In early 2014, two of America’s best liberal journalists, Jonathan Chait of New York magazine and Ta-Nehisi Coates of the Atlantic, engaged in a public debate about the history of race in the United States. Chait offered a tempered but optimistic reading of American racial history as a “progression” from slavery to Jim Crow to desegregation to President Barack Obama. To note that things have gotten better, Chait argued, isn’t to say that they are perfect (or even adequate). But, if we look at the country’s long racial history, we must see “halting, painful, non-continuous, but clear improvement.”

Coates disagreed. Slavery went away but poll taxes and lynchings and redlining and police brutality rushed in to fill the void. Segregation and the mass incarceration of black males are different phenomena, but they flow from the same toxic place—a place that fears blackness and so seeks to brutalize and contain it. White supremacy, Coates argued, “afflicted black people in the past, continue[s] to afflict black people today, and will likely afflict black people until this country passes into the dust.” According to Coates, racial history isn’t “progressive.” It’s recursive.

Several months later, events proved this debate not merely an intellectual exercise. First, Eric Garner died after police put him in a chokehold in Staten Island. Then police shot and killed Michael Brown in Ferguson, Missouri. In both cases, the victims were black and unarmed. In both cases, the police were white and not indicted. Then, a black boy in Cleveland was shot to death while playing with a toy gun. Then, Freddie Gray was killed while in the custody of Baltimore police. In response, riots erupted in cities across the country and slogans were born: “Hands Up, Don’t Shoot”; “Black Lives Matter.”

It’s worth noting that, as with all things involving race in the United States, this is a messier story than it might appear to be. Michael Brown almost certainly didn’t raise his hands and say, “Don’t shoot.” Three of the policemen indicted in Baltimore are black, and the city has a black mayor and a black police chief. Poor black communities suffer from police brutality, but they also suffer from high levels of violent crime.

But these complications shouldn’t obscure the central fact uniting these incidents: black Americans suffer discrimination and violence from agents of the state at disproportionate levels. African Americans have always known this—sons receive “the talk” about how to conduct themselves in the presence of police—but the events of the past year have made this a topic of conversation outside the black community. The Chait-Coates debate seems more relevant than ever. Does the arc of American racial history bend toward justice, or does it just circle around to the same point? Is history improving or merely repeating itself?


Two recent books take up the problem of race in America. Claudia Rankine’s Citizen: An American Lyric is a powerful and strange work, looking—sometimes coolly, sometimes angrily—at how racism continues to speak in ways both quiet and loud. In The Fire Next Time (1963), James Baldwin wrote, “There are too many things we do not wish to know about ourselves.” Chief among them is how racial hatred destroys both the hater and the hated. Rankine’s book makes the same point, and it seems likely to stand with the works of Baldwin as a canonical articulation of black experience in America.

Citizen is difficult to categorize. It blends short prose-poem sections, bursts of lyric poetry (“And still a world begins its furious erasure— / Who do you think you are, saying I to me?”), and pages of what read like cultural criticism. It features photographs of athletes and reproductions of paintings by J. M. W. Turner and art installations by Radcliffe Bailey. Put out in a beautiful edition by Graywolf Press, the cover displays a single empty black hood, torn from a hoodie sweatshirt and set against a white background. This is a photograph of David Hammons’s installation In the Hood (1993), and it’s a perfect entry point to the book’s main concerns: how blackness is defined against whiteness; how black culture—hip hop and hoodies, for instance—is imagined as menacing.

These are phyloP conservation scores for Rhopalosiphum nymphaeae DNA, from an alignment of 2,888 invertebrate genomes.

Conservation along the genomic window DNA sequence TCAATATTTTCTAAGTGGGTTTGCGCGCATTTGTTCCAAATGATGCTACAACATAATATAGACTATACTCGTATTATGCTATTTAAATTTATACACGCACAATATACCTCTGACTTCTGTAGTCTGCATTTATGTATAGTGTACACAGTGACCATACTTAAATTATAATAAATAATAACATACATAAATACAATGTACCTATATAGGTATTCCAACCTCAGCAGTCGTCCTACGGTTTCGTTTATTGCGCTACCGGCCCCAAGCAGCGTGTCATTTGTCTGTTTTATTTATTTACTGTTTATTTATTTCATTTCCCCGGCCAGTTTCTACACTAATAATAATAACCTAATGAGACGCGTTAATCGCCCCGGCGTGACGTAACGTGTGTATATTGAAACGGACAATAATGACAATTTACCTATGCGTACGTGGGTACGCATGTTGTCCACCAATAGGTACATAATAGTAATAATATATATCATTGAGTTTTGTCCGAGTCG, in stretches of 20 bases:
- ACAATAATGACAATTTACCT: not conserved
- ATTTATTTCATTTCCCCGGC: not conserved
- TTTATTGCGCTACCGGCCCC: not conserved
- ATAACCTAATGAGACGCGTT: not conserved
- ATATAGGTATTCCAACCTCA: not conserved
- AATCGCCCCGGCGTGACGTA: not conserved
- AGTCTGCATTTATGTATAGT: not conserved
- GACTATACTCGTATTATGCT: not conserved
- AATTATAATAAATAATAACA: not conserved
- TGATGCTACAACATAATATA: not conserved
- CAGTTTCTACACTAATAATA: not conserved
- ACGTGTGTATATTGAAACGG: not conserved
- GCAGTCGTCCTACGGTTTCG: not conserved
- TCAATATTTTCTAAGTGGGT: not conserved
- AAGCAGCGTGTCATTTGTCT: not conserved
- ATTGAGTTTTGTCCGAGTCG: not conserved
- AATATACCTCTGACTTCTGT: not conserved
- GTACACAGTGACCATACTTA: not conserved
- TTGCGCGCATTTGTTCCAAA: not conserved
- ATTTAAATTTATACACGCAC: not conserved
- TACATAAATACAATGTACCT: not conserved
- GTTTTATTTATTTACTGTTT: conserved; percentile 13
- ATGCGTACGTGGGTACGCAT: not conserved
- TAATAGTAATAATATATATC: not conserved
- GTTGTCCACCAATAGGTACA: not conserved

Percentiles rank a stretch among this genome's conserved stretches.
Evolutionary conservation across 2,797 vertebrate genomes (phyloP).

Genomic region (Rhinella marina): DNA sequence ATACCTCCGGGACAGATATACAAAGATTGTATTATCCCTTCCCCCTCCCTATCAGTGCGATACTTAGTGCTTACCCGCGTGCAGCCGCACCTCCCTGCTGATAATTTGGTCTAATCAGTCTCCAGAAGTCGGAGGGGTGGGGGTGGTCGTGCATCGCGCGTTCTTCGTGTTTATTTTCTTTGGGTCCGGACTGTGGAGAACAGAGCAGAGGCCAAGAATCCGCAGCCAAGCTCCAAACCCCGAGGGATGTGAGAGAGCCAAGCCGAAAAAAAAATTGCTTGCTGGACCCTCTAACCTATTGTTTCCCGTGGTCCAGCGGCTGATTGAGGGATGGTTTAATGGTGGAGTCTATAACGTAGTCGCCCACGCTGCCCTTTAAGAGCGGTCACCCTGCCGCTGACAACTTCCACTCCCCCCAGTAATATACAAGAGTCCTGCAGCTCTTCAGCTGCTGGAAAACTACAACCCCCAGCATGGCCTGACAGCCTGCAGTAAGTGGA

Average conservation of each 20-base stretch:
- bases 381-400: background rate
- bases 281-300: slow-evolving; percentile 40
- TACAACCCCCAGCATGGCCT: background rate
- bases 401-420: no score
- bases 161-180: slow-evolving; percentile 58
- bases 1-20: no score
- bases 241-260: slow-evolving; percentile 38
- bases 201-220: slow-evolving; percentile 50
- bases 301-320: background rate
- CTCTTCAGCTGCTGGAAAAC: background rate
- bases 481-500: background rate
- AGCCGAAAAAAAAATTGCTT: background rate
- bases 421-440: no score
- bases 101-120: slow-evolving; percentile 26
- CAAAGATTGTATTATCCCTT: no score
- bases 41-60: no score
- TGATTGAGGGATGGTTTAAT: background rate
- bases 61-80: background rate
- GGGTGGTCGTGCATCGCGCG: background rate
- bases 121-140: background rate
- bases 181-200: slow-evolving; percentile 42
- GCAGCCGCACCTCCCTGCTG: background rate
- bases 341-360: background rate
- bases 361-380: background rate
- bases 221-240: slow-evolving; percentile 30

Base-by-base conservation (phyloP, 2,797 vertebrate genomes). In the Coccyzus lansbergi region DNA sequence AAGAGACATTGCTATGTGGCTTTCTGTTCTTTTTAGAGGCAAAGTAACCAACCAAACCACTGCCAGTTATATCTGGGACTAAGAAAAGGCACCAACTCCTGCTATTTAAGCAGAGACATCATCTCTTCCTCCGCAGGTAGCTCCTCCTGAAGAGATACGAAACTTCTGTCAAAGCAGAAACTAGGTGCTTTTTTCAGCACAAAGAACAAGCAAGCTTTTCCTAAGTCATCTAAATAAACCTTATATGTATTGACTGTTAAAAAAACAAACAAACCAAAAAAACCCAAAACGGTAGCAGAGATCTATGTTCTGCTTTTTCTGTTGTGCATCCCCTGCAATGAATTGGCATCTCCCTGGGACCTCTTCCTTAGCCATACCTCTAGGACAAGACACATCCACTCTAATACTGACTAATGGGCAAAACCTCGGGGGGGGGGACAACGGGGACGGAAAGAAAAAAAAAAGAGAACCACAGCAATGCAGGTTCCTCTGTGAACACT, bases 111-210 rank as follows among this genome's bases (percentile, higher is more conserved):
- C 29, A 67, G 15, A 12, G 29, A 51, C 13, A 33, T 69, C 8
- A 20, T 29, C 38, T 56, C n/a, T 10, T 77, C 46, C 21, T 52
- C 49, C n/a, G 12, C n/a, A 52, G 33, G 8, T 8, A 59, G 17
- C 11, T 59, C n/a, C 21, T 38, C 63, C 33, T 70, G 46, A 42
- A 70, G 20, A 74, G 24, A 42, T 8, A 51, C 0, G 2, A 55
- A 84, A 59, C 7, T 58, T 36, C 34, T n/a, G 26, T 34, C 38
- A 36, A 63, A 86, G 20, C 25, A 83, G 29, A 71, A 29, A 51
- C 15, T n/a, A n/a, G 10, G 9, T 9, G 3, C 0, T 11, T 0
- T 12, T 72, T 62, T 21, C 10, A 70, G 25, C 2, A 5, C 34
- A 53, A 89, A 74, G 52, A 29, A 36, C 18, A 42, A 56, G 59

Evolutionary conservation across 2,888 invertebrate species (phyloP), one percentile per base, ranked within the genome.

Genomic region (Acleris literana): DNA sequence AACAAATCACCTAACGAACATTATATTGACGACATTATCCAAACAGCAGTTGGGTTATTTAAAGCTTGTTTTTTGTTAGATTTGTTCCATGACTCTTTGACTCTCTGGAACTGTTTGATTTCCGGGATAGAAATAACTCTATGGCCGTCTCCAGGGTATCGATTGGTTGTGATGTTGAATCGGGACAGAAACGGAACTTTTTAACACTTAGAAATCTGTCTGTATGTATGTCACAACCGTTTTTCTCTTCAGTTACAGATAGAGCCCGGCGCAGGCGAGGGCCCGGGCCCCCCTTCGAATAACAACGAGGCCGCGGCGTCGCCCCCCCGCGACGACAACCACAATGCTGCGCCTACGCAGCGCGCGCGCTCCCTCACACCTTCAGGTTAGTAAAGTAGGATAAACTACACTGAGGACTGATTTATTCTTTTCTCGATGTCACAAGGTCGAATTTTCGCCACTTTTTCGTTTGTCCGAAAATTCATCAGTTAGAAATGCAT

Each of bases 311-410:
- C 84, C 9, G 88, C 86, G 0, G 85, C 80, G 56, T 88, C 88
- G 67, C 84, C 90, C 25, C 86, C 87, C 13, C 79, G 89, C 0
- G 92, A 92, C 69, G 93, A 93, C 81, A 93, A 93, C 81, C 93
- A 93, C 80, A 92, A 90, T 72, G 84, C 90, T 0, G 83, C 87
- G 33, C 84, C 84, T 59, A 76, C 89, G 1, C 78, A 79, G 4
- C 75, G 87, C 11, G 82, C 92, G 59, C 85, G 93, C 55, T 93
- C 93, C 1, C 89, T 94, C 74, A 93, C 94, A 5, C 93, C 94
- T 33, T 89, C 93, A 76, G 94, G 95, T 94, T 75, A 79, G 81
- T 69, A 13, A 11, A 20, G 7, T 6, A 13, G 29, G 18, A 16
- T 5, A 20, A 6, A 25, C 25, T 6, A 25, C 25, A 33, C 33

The book opens with a rapid-fire series of vignettes, each documenting an instance of “micro-aggression”—a sociological term for the unintended and unconscious acts of discrimination that occur in the course of everyday social existence. These are the quiet ways by which racism lives in a putatively color-blind society: when black politicians are unfailingly referred to, with an air of surprise, as “articulate,” or when a person of color struggles to get a taxi in New York City. (This isn’t just a problem with white cab drivers. Black cabbies confess to the same kind of discriminatory behavior—further proof of the insidious effects of racism.)

Rankine has the ability to make the incidents she relates seem both absolutely specific and totally generic, and she accomplishes this trick primarily through formal means. The opening prose sections are written in a style that is flat, spare, slightly off, occasionally infelicitous. In one, we hear that “a woman with multiple degrees says, I didn’t know black women could get cancer.” In another, a “man at the cash register wants to know if you think your card will work. If this is his routine, he didn’t use it on the friend who went before.” Read in isolation, these snippets can seem stilted. After all, “a woman with multiple degrees” sounds almost robotic, and the use of “routine” and “friend” in the same sentence causes the reader to pause: we sense that the “friend” is white, since his use of a credit card wasn’t questioned, but whose friend is he, the speaker’s or the clerk’s?